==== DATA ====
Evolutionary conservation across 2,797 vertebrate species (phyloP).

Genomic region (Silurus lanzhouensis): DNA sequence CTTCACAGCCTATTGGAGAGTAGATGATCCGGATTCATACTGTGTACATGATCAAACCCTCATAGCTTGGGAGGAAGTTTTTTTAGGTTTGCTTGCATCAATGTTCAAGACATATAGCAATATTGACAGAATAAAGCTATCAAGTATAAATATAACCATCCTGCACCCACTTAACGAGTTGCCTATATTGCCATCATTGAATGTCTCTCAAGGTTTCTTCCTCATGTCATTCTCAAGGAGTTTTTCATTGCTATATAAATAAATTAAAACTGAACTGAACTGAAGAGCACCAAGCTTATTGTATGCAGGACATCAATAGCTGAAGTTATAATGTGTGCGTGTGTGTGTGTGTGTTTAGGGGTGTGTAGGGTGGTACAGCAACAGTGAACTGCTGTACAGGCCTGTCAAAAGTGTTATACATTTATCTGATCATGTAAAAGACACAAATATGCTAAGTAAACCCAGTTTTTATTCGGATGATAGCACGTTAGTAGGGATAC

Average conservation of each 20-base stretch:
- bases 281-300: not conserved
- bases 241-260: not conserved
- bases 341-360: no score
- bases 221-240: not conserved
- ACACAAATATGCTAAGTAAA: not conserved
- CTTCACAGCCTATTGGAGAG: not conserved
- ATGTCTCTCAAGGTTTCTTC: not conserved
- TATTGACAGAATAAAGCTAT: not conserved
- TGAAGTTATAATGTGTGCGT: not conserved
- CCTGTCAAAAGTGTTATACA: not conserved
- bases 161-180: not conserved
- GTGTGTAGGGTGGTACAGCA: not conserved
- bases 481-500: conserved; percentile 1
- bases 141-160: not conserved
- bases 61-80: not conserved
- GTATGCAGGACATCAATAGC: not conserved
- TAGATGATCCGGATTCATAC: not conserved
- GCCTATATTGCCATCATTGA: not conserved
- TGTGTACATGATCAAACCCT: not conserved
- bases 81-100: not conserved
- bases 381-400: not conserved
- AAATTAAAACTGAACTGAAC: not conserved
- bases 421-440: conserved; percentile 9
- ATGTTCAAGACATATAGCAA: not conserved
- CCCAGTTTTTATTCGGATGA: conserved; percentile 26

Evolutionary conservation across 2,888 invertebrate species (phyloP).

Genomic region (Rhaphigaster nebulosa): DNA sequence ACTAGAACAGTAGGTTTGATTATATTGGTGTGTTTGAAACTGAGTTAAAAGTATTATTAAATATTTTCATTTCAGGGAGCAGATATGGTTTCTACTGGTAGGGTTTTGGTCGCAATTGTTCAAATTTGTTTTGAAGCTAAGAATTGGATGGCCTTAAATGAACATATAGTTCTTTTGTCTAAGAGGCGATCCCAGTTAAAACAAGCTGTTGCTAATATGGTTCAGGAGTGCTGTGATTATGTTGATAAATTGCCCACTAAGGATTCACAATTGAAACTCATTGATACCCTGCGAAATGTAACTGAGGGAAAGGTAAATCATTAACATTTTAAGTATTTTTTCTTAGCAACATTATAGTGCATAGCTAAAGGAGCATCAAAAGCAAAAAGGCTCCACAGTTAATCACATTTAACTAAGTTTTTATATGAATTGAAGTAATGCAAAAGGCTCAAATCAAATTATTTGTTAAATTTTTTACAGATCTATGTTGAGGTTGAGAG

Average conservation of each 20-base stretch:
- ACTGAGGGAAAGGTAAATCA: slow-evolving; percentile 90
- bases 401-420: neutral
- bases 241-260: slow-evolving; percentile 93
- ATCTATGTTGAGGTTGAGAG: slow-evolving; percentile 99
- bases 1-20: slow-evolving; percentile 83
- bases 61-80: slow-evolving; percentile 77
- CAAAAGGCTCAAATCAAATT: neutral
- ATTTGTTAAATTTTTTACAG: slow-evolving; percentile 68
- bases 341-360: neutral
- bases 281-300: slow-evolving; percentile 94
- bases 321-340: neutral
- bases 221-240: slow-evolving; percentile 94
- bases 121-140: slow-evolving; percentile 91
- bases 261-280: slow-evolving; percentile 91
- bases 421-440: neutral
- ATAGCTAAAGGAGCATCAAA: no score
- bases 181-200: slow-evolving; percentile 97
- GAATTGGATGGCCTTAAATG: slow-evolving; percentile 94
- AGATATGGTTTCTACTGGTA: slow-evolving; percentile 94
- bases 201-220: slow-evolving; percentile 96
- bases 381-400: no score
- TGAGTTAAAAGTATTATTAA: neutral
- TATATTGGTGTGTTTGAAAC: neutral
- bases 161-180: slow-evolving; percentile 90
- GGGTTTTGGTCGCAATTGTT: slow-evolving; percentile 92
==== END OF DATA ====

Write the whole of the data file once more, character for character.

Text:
Evolutionary conservation across 2,797 vertebrate species (phyloP).

Genomic region (Silurus lanzhouensis): DNA sequence CTTCACAGCCTATTGGAGAGTAGATGATCCGGATTCATACTGTGTACATGATCAAACCCTCATAGCTTGGGAGGAAGTTTTTTTAGGTTTGCTTGCATCAATGTTCAAGACATATAGCAATATTGACAGAATAAAGCTATCAAGTATAAATATAACCATCCTGCACCCACTTAACGAGTTGCCTATATTGCCATCATTGAATGTCTCTCAAGGTTTCTTCCTCATGTCATTCTCAAGGAGTTTTTCATTGCTATATAAATAAATTAAAACTGAACTGAACTGAAGAGCACCAAGCTTATTGTATGCAGGACATCAATAGCTGAAGTTATAATGTGTGCGTGTGTGTGTGTGTGTTTAGGGGTGTGTAGGGTGGTACAGCAACAGTGAACTGCTGTACAGGCCTGTCAAAAGTGTTATACATTTATCTGATCATGTAAAAGACACAAATATGCTAAGTAAACCCAGTTTTTATTCGGATGATAGCACGTTAGTAGGGATAC

Average conservation of each 20-base stretch:
- bases 281-300: not conserved
- bases 241-260: not conserved
- bases 341-360: no score
- bases 221-240: not conserved
- ACACAAATATGCTAAGTAAA: not conserved
- CTTCACAGCCTATTGGAGAG: not conserved
- ATGTCTCTCAAGGTTTCTTC: not conserved
- TATTGACAGAATAAAGCTAT: not conserved
- TGAAGTTATAATGTGTGCGT: not conserved
- CCTGTCAAAAGTGTTATACA: not conserved
- bases 161-180: not conserved
- GTGTGTAGGGTGGTACAGCA: not conserved
- bases 481-500: conserved; percentile 1
- bases 141-160: not conserved
- bases 61-80: not conserved
- GTATGCAGGACATCAATAGC: not conserved
- TAGATGATCCGGATTCATAC: not conserved
- GCCTATATTGCCATCATTGA: not conserved
- TGTGTACATGATCAAACCCT: not conserved
- bases 81-100: not conserved
- bases 381-400: not conserved
- AAATTAAAACTGAACTGAAC: not conserved
- bases 421-440: conserved; percentile 9
- ATGTTCAAGACATATAGCAA: not conserved
- CCCAGTTTTTATTCGGATGA: conserved; percentile 26

Evolutionary conservation across 2,888 invertebrate species (phyloP).

Genomic region (Rhaphigaster nebulosa): DNA sequence ACTAGAACAGTAGGTTTGATTATATTGGTGTGTTTGAAACTGAGTTAAAAGTATTATTAAATATTTTCATTTCAGGGAGCAGATATGGTTTCTACTGGTAGGGTTTTGGTCGCAATTGTTCAAATTTGTTTTGAAGCTAAGAATTGGATGGCCTTAAATGAACATATAGTTCTTTTGTCTAAGAGGCGATCCCAGTTAAAACAAGCTGTTGCTAATATGGTTCAGGAGTGCTGTGATTATGTTGATAAATTGCCCACTAAGGATTCACAATTGAAACTCATTGATACCCTGCGAAATGTAACTGAGGGAAAGGTAAATCATTAACATTTTAAGTATTTTTTCTTAGCAACATTATAGTGCATAGCTAAAGGAGCATCAAAAGCAAAAAGGCTCCACAGTTAATCACATTTAACTAAGTTTTTATATGAATTGAAGTAATGCAAAAGGCTCAAATCAAATTATTTGTTAAATTTTTTACAGATCTATGTTGAGGTTGAGAG

Average conservation of each 20-base stretch:
- ACTGAGGGAAAGGTAAATCA: slow-evolving; percentile 90
- bases 401-420: neutral
- bases 241-260: slow-evolving; percentile 93
- ATCTATGTTGAGGTTGAGAG: slow-evolving; percentile 99
- bases 1-20: slow-evolving; percentile 83
- bases 61-80: slow-evolving; percentile 77
- CAAAAGGCTCAAATCAAATT: neutral
- ATTTGTTAAATTTTTTACAG: slow-evolving; percentile 68
- bases 341-360: neutral
- bases 281-300: slow-evolving; percentile 94
- bases 321-340: neutral
- bases 221-240: slow-evolving; percentile 94
- bases 121-140: slow-evolving; percentile 91
- bases 261-280: slow-evolving; percentile 91
- bases 421-440: neutral
- ATAGCTAAAGGAGCATCAAA: no score
- bases 181-200: slow-evolving; percentile 97
- GAATTGGATGGCCTTAAATG: slow-evolving; percentile 94
- AGATATGGTTTCTACTGGTA: slow-evolving; percentile 94
- bases 201-220: slow-evolving; percentile 96
- bases 381-400: no score
- TGAGTTAAAAGTATTATTAA: neutral
- TATATTGGTGTGTTTGAAAC: neutral
- bases 161-180: slow-evolving; percentile 90
- GGGTTTTGGTCGCAATTGTT: slow-evolving; percentile 92